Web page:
Over the centuries many pious customs have been developed to enter more deeply into the sorrowful heart of Mary. One such custom was instituted by the Servite Order, a group founded by the “Seven Holy Founders” in 1233. From the very beginning they were devoted to Our Lady of Sorrows and passed on that tradition to subsequent generations of priests and religious.
The Servites eventually made their way to the United States and founded a parish in Chicago in 1874. Several decades later in 1937 Archbishop Mundelein approved a “Perpetual Novena in honor of Our Sorrowful Mother.” According to a pamphlet describing its history, “The first Novena services were held on Friday, January 8, 1937. They consisted of the Via Matris (stations of the Seven Sorrows of Mary), six prayers culled from the ancient Servite Manual, two hymns to Our Blessed Mother, the Memorare, and Benediction of the Most Blessed Sacrament.”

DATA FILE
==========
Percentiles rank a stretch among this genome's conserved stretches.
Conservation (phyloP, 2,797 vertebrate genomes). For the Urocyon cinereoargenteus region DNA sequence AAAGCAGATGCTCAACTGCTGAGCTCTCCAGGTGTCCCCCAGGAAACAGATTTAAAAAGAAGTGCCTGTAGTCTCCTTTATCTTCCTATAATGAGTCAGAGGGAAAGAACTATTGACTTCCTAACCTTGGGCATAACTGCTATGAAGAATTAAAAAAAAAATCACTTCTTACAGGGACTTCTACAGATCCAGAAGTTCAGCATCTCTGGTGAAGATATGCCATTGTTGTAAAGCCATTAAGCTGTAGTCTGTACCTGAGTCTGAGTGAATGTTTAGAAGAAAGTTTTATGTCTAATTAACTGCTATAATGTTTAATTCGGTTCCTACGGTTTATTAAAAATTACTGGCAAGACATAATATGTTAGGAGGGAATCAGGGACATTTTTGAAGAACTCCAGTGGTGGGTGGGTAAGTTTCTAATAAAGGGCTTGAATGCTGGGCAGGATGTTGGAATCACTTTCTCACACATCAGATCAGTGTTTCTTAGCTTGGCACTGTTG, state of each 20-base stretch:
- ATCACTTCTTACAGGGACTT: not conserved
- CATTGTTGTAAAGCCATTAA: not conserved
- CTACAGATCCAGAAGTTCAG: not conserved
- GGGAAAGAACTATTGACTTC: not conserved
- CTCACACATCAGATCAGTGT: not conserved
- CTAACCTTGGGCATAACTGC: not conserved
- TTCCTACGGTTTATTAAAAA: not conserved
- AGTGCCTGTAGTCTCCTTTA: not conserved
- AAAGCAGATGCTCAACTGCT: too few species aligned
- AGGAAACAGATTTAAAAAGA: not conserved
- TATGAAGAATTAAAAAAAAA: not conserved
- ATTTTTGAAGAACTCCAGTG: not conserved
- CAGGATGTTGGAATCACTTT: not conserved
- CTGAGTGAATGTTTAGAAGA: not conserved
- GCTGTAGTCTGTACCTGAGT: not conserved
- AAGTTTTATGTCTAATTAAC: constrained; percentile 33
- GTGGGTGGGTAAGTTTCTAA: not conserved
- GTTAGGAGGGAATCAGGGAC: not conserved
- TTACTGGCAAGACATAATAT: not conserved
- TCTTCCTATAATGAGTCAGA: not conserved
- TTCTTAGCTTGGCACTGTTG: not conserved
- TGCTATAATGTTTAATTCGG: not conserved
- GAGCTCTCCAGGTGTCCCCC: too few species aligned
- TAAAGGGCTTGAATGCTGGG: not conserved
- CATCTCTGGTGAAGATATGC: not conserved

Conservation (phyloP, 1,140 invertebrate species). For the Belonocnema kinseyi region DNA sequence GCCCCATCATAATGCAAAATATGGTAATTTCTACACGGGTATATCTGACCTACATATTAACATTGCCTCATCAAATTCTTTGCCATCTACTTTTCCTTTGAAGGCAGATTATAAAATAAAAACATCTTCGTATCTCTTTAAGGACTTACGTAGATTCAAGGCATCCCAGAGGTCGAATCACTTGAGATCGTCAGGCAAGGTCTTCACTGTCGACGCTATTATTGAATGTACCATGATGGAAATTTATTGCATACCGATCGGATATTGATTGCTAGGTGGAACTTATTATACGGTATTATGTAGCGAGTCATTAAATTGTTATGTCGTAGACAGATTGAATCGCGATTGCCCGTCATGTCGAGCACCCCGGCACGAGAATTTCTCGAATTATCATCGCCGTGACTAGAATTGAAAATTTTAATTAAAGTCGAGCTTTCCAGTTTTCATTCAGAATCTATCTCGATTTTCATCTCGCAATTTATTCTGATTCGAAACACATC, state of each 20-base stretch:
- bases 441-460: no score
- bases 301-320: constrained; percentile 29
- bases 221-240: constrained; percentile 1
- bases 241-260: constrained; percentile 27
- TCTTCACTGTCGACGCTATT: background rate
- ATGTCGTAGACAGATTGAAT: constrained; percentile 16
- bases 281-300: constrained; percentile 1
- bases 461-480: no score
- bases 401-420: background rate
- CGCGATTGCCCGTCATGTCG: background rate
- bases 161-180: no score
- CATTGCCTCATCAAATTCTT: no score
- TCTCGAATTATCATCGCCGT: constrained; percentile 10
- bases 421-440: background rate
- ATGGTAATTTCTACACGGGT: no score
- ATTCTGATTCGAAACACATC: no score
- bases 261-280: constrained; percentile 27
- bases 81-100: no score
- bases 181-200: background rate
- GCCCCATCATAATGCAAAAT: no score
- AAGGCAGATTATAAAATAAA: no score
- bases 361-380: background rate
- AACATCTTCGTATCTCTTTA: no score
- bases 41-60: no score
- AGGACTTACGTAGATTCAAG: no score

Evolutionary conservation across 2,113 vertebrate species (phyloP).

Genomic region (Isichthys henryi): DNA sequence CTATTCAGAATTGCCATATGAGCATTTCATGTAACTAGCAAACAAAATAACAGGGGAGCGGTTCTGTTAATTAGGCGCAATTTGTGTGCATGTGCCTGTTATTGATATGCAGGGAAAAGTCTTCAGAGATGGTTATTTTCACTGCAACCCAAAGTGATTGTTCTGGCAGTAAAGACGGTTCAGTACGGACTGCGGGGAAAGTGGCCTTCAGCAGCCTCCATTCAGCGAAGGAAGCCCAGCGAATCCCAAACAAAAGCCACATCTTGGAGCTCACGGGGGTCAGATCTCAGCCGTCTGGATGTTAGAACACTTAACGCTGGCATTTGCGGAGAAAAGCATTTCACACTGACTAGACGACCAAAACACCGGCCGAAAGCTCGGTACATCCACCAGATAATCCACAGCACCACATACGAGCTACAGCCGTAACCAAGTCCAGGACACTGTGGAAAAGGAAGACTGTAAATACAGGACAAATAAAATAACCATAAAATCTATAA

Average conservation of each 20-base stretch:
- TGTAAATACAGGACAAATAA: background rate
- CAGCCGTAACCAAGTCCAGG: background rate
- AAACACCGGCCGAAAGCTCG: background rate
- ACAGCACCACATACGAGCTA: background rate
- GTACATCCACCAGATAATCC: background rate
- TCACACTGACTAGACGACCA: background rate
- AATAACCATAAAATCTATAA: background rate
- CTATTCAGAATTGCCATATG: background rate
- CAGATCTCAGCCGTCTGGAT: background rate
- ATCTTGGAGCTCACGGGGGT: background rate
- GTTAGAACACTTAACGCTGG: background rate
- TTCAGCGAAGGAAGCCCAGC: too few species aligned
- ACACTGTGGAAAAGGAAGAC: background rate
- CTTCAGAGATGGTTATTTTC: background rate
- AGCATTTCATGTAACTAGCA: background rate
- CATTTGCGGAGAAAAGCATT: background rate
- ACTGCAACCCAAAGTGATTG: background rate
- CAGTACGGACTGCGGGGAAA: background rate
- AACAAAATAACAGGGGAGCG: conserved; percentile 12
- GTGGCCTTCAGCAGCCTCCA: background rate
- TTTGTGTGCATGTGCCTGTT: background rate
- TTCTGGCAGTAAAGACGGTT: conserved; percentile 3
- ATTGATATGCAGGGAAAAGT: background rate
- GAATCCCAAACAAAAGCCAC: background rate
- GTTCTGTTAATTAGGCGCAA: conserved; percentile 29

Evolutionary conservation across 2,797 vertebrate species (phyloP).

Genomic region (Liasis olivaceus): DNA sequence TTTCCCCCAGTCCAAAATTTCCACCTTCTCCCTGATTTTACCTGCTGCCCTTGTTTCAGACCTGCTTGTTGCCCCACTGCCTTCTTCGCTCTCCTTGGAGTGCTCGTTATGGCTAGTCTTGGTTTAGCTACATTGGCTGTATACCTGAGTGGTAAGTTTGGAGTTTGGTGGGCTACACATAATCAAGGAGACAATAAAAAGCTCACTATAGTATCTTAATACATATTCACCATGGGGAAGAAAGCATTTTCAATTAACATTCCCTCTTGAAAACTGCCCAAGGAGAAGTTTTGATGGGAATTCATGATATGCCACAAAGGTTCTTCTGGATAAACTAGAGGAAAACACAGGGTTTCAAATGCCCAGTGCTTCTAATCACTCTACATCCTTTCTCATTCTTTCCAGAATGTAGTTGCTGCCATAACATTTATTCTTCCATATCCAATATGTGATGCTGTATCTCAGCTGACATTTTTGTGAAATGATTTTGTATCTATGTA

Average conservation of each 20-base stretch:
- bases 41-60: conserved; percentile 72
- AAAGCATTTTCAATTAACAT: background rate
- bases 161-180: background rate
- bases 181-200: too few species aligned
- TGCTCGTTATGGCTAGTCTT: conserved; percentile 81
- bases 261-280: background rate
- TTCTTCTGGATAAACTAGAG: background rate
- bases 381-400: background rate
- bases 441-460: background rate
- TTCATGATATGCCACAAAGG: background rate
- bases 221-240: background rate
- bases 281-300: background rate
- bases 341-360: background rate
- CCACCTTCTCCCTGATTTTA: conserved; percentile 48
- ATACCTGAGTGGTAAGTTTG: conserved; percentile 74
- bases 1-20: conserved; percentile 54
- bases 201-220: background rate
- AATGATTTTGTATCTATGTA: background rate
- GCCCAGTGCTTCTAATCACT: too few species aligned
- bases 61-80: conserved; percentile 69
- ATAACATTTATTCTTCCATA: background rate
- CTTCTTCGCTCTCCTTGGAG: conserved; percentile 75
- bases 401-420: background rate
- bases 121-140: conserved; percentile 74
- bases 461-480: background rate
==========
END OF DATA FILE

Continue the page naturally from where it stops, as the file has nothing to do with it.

Furthermore, “One year after His Eminence granted the Imprimatur, 73,000 people were making the Novena at 38 services each Friday in Our Lady of Sorrows Church. This phenomenal weekly attendance at one church constituted a world record.” It is believed that during the novena’s peak it spread to over 2,300 parishes.